Released on 6 Aug 2008
Project description.

SQLite is an in-process library that implements a self-contained, serverless, zero-configuration, transactional SQL database engine. The code for SQLite is in the public domain and is thus free for use for any purpose, commercial or private. SQLite is the most widely deployed database in the world with more applications than we can count, including several high-profile projects.

SQLite is an embedded SQL database engine. Unlike most other SQL databases, SQLite does not have a separate server process. SQLite reads and writes directly to ordinary disk files. A complete SQL database with multiple tables, indices, triggers, and views, is contained in a single disk file. The database file format is cross-platform - you can freely copy a database between 32-bit and 64-bit systems or between big-endian and little-endian architectures. These features make SQLite a popular choice as an Application File Format.

SQLite 3.6.1 Changelog
  • Added the lookaside memory allocator for a speed improvement in excess of 15% on some workloads. (Your mileage may vary.)
  • Added the SQLITE_CONFIG_LOOKASIDE verb to sqlite3_config() to control the default lookaside configuration.
  • Added verbs SQLITE_STATUS_PAGECACHE_SIZE and SQLITE_STATUS_SCRATCH_SIZE to the sqlite3_status() interface.
  • Modified SQLITE_CONFIG_PAGECACHE and SQLITE_CONFIG_SCRATCH to remove the "+4" magic number in the buffer size computation.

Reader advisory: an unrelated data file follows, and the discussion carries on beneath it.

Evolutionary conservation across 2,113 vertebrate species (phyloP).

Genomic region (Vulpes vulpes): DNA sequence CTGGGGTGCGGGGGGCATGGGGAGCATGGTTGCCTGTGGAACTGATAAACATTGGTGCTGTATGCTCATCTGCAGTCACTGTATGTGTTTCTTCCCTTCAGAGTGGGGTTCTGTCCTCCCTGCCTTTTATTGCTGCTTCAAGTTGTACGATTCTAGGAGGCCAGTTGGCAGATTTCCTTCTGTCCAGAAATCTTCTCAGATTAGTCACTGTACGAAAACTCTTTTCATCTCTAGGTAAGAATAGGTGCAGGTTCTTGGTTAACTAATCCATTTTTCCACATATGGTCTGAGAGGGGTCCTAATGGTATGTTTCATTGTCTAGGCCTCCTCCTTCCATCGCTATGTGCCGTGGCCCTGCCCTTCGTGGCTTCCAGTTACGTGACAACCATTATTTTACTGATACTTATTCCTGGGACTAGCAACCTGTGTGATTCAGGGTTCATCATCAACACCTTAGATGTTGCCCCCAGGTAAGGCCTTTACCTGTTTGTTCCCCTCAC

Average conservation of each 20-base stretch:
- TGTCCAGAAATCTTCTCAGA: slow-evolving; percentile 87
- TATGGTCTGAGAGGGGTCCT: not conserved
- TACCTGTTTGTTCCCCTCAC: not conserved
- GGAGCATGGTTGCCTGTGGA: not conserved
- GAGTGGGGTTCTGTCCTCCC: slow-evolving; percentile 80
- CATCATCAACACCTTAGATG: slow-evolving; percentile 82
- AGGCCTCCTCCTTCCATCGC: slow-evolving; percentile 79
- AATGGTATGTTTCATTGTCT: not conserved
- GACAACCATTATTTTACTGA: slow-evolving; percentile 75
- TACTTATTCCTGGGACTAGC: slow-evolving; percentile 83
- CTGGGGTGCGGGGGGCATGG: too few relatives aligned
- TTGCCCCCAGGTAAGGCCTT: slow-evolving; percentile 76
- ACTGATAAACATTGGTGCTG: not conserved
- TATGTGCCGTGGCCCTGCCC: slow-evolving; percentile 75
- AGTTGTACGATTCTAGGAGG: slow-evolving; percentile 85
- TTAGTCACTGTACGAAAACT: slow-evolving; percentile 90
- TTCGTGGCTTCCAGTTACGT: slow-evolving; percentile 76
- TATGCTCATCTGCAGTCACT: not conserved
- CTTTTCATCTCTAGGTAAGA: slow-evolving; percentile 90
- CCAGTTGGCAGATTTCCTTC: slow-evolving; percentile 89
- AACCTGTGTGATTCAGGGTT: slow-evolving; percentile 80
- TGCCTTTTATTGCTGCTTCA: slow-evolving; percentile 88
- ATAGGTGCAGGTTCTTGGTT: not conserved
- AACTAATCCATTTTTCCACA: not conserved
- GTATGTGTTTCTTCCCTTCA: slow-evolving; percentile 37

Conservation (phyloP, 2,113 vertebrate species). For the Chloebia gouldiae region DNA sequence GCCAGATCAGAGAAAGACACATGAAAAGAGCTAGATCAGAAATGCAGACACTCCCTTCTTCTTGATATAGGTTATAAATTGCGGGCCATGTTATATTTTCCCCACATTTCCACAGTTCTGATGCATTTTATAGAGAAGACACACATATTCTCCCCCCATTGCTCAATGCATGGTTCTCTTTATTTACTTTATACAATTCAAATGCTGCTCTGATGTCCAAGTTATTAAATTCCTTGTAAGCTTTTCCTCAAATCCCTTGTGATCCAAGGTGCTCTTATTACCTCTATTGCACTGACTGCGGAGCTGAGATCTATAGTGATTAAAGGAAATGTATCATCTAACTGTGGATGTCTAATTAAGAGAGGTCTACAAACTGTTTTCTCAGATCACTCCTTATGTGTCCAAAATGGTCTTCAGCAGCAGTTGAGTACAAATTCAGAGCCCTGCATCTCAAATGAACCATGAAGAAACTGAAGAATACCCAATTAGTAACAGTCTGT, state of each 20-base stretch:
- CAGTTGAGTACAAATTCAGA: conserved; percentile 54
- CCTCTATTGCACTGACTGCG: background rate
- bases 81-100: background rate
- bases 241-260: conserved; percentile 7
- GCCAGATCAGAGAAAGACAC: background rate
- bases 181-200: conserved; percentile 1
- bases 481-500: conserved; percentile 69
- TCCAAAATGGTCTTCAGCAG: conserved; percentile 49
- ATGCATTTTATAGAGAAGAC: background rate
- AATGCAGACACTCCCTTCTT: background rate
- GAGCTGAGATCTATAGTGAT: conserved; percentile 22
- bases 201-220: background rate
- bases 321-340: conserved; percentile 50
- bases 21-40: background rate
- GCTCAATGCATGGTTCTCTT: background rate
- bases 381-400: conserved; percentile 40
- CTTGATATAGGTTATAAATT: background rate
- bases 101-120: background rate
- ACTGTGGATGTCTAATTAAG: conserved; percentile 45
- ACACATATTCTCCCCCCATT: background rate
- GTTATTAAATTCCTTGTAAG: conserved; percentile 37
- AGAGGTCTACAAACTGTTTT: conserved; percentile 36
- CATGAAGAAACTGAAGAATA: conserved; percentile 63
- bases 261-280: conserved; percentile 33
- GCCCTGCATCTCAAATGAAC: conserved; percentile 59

• Added the sqlite3_db_config() and sqlite3_db_status() interfaces for controlling and monitoring the lookaside allocator separately on each database connection.
  • Numerous other performance enhancements
  • Miscellaneous minor bug fixes

2008-07-16 (3.6.0 beta)

  • Modifications to the virtual file system interface to support a wider range of embedded systems. See 35to36.html for additional information. *** Potentially incompatible change ***
  • All C-preprocessor macros used to control compile-time options now begin with the prefix "SQLITE_". This may require changes to applications that compile SQLite using their own makefiles and with custom compile-time options, hence we mark this as a *** Potentially incompatible change ***
  • The SQLITE_MUTEX_APPDEF compile-time option is no longer supported. Alternative mutex implementations can now be added at run-time using the sqlite3_config() interface with the SQLITE_CONFIG_MUTEX verb. *** Potentially incompatible change ***
  • The handling of IN and NOT IN operators that contain a NULL on their right-hand side expression is brought into compliance with the SQL standard and with other SQL database engines. This is a bug fix, but as it has the potential to break legacy applications that depend on the older buggy behavior, we mark that as a *** Potentially incompatible change ***
  • The result column names generated for compound subqueries have been simplified to show only the name of the column of the original table and omit the table name. This makes SQLite operate more like other SQL database engines.
  • Added the sqlite3_config() interface for doing run-time configuration of the entire SQLite library.
  • Added the sqlite3_status() interface used for querying run-time status information about the overall SQLite library and its subsystems.
  • Added the sqlite3_initialize() and sqlite3_shutdown() interfaces.
  • The SQLITE_OPEN_NOMUTEX option was added to sqlite3_open_v2().
  • Added the PRAGMA page_count command.
  • Added the sqlite3_next_stmt() interface.
  • Added a new R*Tree virtual table